Introduction Residential community developments in Michigan often use the rights of use afforded by recorded easements in order to permit the development of communities with multiple underlying individual residential projects. Continue reading
Can an association restrict an individual’s right to bear arms? The answer, though nuanced, is likely in the affirmative. An association’s board has wide authority under the governing documents to restrict everything from paint color to holiday decorations, as long as the action is reasonable. See, e.g., Allnutt v High
On March 11, 2020, the World Health Organization declared the coronavirus outbreak (“COVID-19”) a pandemic. On March 12, 2020, Governor Whitmer ordered all K-12 schools closed through April 6, 2020 and numerous major sports events, concerts, plays and trade shows throughout Michigan have been postponed
On May 24, 2019, Rep. Sarah Anthony introduced HB 4676 in order to make it easier for Michigan condominium associations and homeowners associations to remove discriminatory provisions from a covenant, declaration or master deed. 42 U.S.C. § 3604 of the Federal Fair Housing Act makes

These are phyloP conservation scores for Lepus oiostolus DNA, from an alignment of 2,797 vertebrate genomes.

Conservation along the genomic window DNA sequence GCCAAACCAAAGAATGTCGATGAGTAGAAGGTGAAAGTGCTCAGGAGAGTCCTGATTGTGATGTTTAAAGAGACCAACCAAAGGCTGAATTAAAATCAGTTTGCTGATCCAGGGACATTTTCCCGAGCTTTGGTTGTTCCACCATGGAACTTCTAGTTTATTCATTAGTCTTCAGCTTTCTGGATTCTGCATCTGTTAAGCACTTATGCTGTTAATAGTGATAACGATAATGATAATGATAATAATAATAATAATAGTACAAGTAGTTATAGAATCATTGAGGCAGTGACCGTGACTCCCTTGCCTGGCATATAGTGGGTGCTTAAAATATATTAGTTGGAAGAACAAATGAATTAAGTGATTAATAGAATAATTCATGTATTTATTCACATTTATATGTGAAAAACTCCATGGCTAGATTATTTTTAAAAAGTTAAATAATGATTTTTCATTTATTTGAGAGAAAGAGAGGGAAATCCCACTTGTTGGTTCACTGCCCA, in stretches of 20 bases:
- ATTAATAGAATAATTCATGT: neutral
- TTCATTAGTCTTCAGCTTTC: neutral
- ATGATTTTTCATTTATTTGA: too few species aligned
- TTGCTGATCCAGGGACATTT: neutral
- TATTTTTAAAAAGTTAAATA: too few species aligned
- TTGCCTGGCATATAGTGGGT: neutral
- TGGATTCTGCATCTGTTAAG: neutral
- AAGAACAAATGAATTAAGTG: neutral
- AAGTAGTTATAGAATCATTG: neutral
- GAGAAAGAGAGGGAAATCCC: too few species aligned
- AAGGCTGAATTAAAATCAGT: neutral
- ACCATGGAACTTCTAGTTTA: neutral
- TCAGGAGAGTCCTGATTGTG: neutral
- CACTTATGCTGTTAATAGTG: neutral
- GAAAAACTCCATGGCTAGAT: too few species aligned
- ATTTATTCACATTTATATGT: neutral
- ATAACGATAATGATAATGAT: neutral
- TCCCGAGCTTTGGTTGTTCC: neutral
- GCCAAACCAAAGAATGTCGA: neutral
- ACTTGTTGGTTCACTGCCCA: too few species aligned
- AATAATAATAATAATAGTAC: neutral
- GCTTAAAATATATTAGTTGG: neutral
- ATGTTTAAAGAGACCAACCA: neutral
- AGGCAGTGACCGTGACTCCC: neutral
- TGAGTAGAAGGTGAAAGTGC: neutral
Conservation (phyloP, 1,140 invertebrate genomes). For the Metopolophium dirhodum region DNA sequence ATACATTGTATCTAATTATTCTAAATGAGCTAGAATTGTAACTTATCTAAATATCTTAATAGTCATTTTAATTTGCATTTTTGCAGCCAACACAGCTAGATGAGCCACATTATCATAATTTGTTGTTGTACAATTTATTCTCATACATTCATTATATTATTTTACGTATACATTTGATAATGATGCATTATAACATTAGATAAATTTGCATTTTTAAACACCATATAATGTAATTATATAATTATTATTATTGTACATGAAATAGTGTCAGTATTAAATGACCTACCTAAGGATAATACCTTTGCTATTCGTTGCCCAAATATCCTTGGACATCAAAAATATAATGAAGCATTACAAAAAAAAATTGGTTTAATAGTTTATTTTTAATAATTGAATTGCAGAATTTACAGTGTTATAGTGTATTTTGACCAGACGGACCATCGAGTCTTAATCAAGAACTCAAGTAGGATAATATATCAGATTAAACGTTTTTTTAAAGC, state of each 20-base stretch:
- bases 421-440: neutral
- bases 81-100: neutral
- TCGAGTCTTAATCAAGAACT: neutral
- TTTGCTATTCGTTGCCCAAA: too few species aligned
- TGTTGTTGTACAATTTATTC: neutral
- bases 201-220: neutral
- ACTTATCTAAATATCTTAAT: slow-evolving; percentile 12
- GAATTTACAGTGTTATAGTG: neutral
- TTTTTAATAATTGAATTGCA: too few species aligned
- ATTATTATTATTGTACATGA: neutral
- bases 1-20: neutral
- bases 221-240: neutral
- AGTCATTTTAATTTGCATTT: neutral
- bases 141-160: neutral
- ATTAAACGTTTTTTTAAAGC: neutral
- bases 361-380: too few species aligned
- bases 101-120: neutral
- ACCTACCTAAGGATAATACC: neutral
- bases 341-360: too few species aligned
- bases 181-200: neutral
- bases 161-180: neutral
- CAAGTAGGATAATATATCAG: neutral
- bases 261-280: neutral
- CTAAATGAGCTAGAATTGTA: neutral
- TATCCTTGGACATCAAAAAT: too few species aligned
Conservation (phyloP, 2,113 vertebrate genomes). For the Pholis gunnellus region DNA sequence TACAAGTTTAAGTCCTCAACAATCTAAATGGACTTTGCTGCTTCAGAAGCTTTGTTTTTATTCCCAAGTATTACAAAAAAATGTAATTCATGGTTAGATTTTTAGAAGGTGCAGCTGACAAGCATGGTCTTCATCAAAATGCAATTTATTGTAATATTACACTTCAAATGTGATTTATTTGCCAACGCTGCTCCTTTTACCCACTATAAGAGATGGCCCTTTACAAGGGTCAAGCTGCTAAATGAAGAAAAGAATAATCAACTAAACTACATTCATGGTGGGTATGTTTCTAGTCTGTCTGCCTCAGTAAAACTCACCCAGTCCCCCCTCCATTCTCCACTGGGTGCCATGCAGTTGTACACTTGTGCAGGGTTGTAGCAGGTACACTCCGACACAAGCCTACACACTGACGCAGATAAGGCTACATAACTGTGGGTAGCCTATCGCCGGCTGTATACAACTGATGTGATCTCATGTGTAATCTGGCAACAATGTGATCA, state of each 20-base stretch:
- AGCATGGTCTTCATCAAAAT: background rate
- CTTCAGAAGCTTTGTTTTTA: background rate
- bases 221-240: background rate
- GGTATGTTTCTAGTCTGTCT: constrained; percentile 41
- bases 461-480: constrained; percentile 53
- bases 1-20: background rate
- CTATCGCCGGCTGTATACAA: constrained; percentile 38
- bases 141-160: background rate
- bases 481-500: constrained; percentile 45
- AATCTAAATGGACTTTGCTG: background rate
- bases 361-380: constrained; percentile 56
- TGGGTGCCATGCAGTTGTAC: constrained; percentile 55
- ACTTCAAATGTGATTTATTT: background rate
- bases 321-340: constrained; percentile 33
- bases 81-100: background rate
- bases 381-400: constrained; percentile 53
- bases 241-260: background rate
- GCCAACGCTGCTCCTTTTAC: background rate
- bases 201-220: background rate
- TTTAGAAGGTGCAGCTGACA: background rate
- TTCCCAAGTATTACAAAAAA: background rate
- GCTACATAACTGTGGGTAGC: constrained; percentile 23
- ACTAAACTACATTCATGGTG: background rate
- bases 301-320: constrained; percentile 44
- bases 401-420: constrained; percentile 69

In many Michigan condominiums and HOAs, the governing documents contain a provision creating an Architectural Control Committee ("ACC") tasked with maintaining the overall aesthetics of structures within the community. Normally, when an owner wishes to modify a structure, the owner may petition the association's ACC
In some condominium governing documents, there are provisions that require a co-owner vote before the association can file a lawsuit. These provisions range from the rather mundane to extremely onerous.
In Nottingham Village Condominium Association v. Pensom, unpublished per curiam opinion of the Michigan Court of